Amahl and the Night Visitors

Amahl and the Night Visitors was composed by Gian Carlo Menotti in 1951 and it was first shown on TV on Christmas Eve, December 24, 1951. Amahl was the first opera to be composed for television in the United States. The opera is one act long and it tells the story of a young boy who meets the three kings on the night that Jesus is born.

The Story 

Amahl is a young boy who is always getting in trouble for telling stories and sometimes even lies. Amahl has a problem with his leg so he needs a crutch to walk. Amahl lives with his mother and they are very poor.

When the opera starts, Amahl is sitting outside playing his shepherd's pipe, his mother calls for him to come inside. Amahl doesn't listen to his mom but when he finally comes inside he tells her that there is a giant star rising high in the sky above their house. Of course, she doesn't believe him and tells him to stop bothering her. 

Amahl's mother is very worried about him and she prays that they won't have  to turn to a life of begging. She and Amahl both go to sleep. Suddenly, there's a knock at the door. Amahl's mother shouts for Amahl to answer it. Amahl opens the door, and discovers that there are three kings at there. Amahl knows that he has a problem and that his mother will never believe him so he shuts the door. Eventually  Amahl's mother goes to the door and sees that there really ARE three kings there (they are known as the Magi)!  The kings tell her that they have traveled a long distance to deliver gifts to a child of great wonders (the baby Jesus).  The kings ask if they can rest in Amahl's home and his mother invites them in, even though she is poor and doesn't have much to offer them.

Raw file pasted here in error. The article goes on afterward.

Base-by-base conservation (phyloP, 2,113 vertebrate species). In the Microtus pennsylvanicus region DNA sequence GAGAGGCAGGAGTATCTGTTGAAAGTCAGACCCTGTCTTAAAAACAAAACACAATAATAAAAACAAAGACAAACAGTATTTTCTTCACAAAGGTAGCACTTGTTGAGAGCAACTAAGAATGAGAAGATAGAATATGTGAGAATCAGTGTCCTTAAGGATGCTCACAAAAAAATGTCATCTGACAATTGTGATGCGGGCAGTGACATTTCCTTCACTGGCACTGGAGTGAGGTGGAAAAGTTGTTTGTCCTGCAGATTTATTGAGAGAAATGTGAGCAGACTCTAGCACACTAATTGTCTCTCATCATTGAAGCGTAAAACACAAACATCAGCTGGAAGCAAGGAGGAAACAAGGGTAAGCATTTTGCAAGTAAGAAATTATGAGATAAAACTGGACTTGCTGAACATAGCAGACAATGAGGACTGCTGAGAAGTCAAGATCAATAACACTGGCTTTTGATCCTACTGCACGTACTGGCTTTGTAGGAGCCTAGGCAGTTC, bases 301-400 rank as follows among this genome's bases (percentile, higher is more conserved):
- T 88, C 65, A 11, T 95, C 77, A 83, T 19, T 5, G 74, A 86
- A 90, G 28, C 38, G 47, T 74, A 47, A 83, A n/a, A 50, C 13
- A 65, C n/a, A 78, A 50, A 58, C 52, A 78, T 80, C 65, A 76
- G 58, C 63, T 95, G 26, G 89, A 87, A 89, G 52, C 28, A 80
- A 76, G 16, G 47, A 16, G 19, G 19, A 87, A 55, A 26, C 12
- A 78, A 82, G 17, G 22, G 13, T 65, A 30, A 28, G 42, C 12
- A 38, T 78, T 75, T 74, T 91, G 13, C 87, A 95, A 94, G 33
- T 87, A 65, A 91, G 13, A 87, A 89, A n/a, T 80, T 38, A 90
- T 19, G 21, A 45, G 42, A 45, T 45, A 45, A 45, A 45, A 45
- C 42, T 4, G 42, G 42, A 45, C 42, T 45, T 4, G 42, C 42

Amahl's mother  goes to get firewood and Amahl uses the time to ask the kings about their lives and kingdoms. The kings answer his questions and then they ask him about his life. Amahl tells them  that he used to be a shepherd, but after some bad things happened his mother had to sell all their sheep. Now they are poor and he's afraid that they'll have to turn to begging to survive.

 

The kings show Amahl their treasures that they have brought to give to baby Jesus.  When Amahl's mother returns Amahl tells her all about the kings and she yells at him to not be a nuisance! She sends him out to bring back their neighbors so that they can entertain the kings. The neighbors return and there is a party with dancing.

Later that night, after everyone has left, the three kings go to sleep. Amahl's mother sneaks over to the treasure boxes to take a few gold coins for her and her son. Just as she's about to take the coins the kings' servant wakes up and calls out for help to catch the thief.  Amahl is woken up by the commotion and rushes in to protect his mother. The kings realize that Amahl's mother is only trying to take care of her son and tell her that she can keep the gold. 

The kings tell the mother that Jesus will not need all gold to build his kingdom. Amahl's mother feels so bad for having taken the gold that she gives it back to the kings to bring to the baby Jesus and even offers to give a gift of her own. Then she realizes that sadly, she has nothing to give. Amahl says that he wants to send a gift and he gives the kings his most valuable possession - his crutch. As soon as he shows selflessness by giving the kings his crutch, a miracle happens and Amahl's leg is healed.  With his mother's permission, Amahl travels with the kings to see the baby Jesus and to give him his crutch in thanks for healing his leg.

 
Teaching Notes

Amahl is an amazingly accessible opera for kids. It's relatively short, it's in English and the libretto is in kid friendly language  since it was actually written for children. The subject is religious and not all students will be familiar with the story of the birth of Jesus. When I introduce the opera I tell my students that some people believe in this story as part of their religion and some people don't. It's fine to have your beliefs and to discuss those beliefs with your family. I have taught this opera many times to children from over 50 different countries and I've never had a problem. Click here to see the full libretto.

Here are two performances of the opera. The first is the original with an introduction by Menotti himself.

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